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A gut-punch of a film that is often one-dimensional
on 21 May 2011
Based on the book written by French-Iranian journalist Freidoune Sahebjam, The Stoning Of Soraya M. is a powerful and damning uncovering of the state of human rights for women in Iran. The book was a massive best-seller and is still banned in Iran to this day. While travelling through Iran, Sahebjam (played by James Caviezel in the film) arrived at a small village when his car broke down and learned of the terrible story of Soraya Manutchehri through her aunt, as she revealed to him how the lies and the corruption of powerful men in the village led to the brutal murder of her niece.
Soraya (Mozhan Marno) is unhappily married to the violent Ali (Navid Negahban), who after falling for a 14 year old girl, wants a divorce and to take his two boys away with him. Soraya refuses, as the pitiful support that Ali had offered in return would not be enough to sustain her and their two daughters, whom Ali has no interest in. When Soraya goes to help out the recently widowed Ebrahim (David Diaan) by looking after his house and child, Ali accuses her of adultery, which is a crime punishable by stoning in Iran. Ebrahim is threatened if he doesn't agree with the accusations, and Ali along with the town's mullah (Ali Pourtash), cook up rumours about the infidelity, and eventually Soraya is 'tried' and sentenced to death by stoning. Her aunt Zahra (Shohreh Aghdashloo) campaigns against it but to no avail, and must wait with Soraya while they await the inevitable.
I wouldn't be ruining anything by saying that Soraya is stoned to death towards the end of the film. I mean, the film is called The Stoning Of Soraya M. When it does arrive, it is the most brutal and realistic portrayal of a stoning I've ever seen on screen. Actually, I don't think I've ever seen it done before, but it's a sickening scene that really forces the point home. The film teaches a lot about what some of the laws dictate in Iran and the appalling attitude it has to women. When Soraya is first accused, she is told she must prove her husband wrong. She asks that surely it is down to him to prove that he is right? But she is told that if it was a man that was accused by a woman, then the woman must prove herself right, and when the other way around, it is again down to the woman to prove the man wrong. It is truly a man's world, and women seem to be damned regardless.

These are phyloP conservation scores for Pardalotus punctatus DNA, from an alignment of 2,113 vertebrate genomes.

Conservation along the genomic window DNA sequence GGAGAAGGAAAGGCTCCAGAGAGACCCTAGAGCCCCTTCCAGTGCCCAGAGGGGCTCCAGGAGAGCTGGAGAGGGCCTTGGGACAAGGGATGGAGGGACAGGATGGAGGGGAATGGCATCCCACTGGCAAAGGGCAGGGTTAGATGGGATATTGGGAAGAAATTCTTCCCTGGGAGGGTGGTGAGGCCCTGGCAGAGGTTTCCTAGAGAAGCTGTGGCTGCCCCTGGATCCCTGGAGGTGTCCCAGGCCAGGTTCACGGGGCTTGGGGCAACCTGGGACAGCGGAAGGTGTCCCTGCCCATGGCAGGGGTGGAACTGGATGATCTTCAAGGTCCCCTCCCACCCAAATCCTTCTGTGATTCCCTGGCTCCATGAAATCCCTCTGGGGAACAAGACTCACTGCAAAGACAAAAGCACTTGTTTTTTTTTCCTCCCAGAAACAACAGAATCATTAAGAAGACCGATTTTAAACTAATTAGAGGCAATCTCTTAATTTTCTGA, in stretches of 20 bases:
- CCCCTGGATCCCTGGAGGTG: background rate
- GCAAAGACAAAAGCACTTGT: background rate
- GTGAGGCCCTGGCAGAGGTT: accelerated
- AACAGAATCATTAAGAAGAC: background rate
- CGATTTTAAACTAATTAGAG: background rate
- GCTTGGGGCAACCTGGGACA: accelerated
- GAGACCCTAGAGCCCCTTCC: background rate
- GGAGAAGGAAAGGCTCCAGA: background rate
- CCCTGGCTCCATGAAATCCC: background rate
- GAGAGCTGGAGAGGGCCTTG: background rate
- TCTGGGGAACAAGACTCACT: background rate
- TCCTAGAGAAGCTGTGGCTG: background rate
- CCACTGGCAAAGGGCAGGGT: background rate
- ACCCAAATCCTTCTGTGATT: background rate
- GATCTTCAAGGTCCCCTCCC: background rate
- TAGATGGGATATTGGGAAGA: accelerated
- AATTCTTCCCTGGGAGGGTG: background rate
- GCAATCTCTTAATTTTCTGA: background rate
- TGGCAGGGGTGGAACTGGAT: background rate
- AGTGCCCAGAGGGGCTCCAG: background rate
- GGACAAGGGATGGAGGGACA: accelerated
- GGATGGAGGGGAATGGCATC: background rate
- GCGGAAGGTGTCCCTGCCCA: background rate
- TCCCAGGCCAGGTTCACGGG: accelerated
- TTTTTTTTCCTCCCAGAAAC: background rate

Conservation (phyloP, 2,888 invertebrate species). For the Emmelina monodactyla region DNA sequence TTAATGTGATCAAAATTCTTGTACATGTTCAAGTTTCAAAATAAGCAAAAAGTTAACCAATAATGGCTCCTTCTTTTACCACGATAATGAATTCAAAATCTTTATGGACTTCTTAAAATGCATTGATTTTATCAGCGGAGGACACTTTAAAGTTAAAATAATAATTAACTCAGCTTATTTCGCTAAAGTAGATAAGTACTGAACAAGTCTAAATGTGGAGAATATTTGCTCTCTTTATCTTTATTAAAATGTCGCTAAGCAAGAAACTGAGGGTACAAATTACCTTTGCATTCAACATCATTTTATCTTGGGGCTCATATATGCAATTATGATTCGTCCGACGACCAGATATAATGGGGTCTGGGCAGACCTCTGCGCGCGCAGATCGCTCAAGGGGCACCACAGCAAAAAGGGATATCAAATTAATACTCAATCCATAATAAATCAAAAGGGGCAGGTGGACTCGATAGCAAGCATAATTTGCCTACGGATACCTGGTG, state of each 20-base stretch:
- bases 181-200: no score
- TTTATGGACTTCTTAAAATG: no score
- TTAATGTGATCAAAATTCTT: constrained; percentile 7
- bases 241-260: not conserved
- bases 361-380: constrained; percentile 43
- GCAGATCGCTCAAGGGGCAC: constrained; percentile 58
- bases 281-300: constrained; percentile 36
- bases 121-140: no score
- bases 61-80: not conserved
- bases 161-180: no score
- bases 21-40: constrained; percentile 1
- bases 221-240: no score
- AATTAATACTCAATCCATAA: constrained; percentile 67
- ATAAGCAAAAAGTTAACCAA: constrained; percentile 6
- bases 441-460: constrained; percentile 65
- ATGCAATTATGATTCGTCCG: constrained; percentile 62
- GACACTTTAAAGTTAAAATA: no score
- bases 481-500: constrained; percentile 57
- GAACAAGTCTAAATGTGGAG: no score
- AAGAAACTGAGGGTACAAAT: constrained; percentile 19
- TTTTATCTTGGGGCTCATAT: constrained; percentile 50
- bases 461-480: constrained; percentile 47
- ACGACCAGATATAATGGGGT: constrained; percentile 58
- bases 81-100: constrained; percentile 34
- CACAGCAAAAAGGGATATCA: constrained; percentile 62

I have to mention that I am basing my opinion solely on this film, as I have never been to Iran, and want to make that clear. But amongst all the news reports of women being stoned to death after being raped, and having a child outside of marriage, it doesn't sound like the most liberal, forward-thinking country. It is an appalling state of affairs that in the modern world women would be treated with such disregard.
The film itself, however powerful, seems to be a little one-dimensional. It is undoubtedly an eye-opener and delivers a gut-punch message, but the scheming men behind this terrible crime are portrayed so viciously and without trying to show a reason behind why they are like this. These men are evil, there is no doubting that, but I felt the film could have delved deeper into the social attitudes of the country on a larger scale, to help me understand how Iran has become this way.
But the film did have an effect on me. Afterwards I felt angry and appalled, and stunned that this is an event that actually happened. How can these men gather around like a pack of wild animals and watch a helpless woman die in one of the most horrific and painful deaths imaginable?
I feel this could have been a much better film if director Cyrus Nowrasteh wouldn't have been so focused on simply telling the events that unfolded, and put more emotion into the script and the character development.